Spokane Falls businesses made great progress in rebuilding the downtown area just a year after the devastating fire of 1889. The Ziegler Building, pictured on the left with awnings, was the tallest high-rise built immediately following the fire. It stood on the northeast corner of Riverside and Howard.

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Fire Station No. 1 in 1890. On the seat of the hose wagon is driver N.C. Gillette and Captain Frank Winsor. Standing at the rear of the wagon are L.J. Meeks, John Lynch.

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Streetcars line up near the intersection of Trent and Howard, waiting to take passengers to Natatorium Park as horse drawn wagons pass by early in the century.

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This undated photo shows the Auditorium Theater Building around 1900. Construction started just before the 1889 fire and, surviving that, was completed in 1890. It was torn down in 1934.

Courtesy of Spokane Public Library


This photo, dated circa 1901, was shot from the tower of the Spokane County Courthouse looking east. Prominent in the center middle distance is the peaked roof of the Galland-Burke Brewing Company on the southeast corner of Broadway and Lincoln.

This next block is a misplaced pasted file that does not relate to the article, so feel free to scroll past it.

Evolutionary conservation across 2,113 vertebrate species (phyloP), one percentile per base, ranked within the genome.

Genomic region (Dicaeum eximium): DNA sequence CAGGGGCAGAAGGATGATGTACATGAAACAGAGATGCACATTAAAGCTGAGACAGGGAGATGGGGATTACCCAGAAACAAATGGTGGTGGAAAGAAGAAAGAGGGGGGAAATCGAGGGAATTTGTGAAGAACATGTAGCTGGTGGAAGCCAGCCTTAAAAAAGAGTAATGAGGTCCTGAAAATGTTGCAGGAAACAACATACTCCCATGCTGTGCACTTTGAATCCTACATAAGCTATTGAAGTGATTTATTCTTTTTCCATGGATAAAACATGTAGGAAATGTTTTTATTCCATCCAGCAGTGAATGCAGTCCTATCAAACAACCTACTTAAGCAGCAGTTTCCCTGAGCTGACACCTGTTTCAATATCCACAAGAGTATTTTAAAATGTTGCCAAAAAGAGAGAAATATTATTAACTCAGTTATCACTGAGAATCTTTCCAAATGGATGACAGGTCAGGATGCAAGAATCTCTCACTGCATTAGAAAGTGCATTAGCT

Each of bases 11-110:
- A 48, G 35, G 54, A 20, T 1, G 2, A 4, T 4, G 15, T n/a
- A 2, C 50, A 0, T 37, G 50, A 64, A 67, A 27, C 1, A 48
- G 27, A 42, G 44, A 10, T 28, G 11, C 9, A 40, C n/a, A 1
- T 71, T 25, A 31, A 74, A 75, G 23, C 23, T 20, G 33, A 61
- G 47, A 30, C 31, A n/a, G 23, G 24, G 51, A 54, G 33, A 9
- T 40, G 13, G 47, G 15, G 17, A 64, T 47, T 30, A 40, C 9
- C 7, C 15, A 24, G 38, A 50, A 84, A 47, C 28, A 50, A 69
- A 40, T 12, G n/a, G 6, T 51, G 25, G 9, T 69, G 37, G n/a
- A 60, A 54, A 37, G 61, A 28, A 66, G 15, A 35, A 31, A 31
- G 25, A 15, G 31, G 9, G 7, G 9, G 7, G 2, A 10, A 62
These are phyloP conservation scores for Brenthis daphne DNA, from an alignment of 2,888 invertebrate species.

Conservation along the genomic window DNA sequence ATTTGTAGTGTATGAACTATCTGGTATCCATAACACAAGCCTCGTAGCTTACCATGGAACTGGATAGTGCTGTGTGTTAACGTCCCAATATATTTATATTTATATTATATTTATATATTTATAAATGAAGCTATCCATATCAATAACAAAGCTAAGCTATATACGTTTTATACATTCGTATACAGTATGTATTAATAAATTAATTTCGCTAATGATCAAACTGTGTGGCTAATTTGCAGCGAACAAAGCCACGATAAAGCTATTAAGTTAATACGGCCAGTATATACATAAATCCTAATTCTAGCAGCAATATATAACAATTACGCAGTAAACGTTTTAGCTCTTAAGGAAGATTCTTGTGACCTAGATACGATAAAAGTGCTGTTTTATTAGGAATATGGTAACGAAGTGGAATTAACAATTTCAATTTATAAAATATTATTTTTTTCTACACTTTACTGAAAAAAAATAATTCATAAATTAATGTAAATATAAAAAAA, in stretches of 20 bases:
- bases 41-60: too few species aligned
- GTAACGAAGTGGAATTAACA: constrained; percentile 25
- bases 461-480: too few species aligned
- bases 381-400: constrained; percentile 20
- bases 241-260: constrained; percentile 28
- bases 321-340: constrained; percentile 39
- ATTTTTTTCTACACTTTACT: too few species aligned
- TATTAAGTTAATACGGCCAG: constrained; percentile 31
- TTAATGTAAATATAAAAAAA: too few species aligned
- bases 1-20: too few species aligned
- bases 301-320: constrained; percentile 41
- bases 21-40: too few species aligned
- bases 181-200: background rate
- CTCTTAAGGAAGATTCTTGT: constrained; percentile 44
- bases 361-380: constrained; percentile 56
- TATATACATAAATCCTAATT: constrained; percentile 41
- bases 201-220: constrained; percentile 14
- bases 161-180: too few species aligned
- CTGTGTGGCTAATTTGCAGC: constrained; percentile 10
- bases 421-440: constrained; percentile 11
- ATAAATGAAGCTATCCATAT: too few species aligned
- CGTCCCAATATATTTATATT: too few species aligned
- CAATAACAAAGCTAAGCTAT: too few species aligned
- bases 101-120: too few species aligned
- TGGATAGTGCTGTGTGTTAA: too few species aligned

Courtesy of Spokane Public Library


Opened in 1914 the Davenport Hotel was the society center of Spokane. A Gamma Eta Kappa party, shown here in the Hall of Doges in the early 1900s, was one of the many formal events held at the hotel.

Courtesy of the Washington State Historical Society


Unknown banquet at the Davenport Hall of Doges.

Courtesy of Washington State Archives


The Ziegler building at Howard and Riverside was the first major reconstructive step after the disastrous Spokane fire in 1889. Louis Ziegler presented Spokane with the city’s first skyscraper. Construction of the building began in 1889 and was finished in 1890 and was the tallest building in Spokane for one year, until the Review Tower was completed. In late 1951 the Ziegler building was razed to make room for Fidelty Savings and Loan association’s new eight story structure. That building is now occupied by Washington Mutual and other professional office space.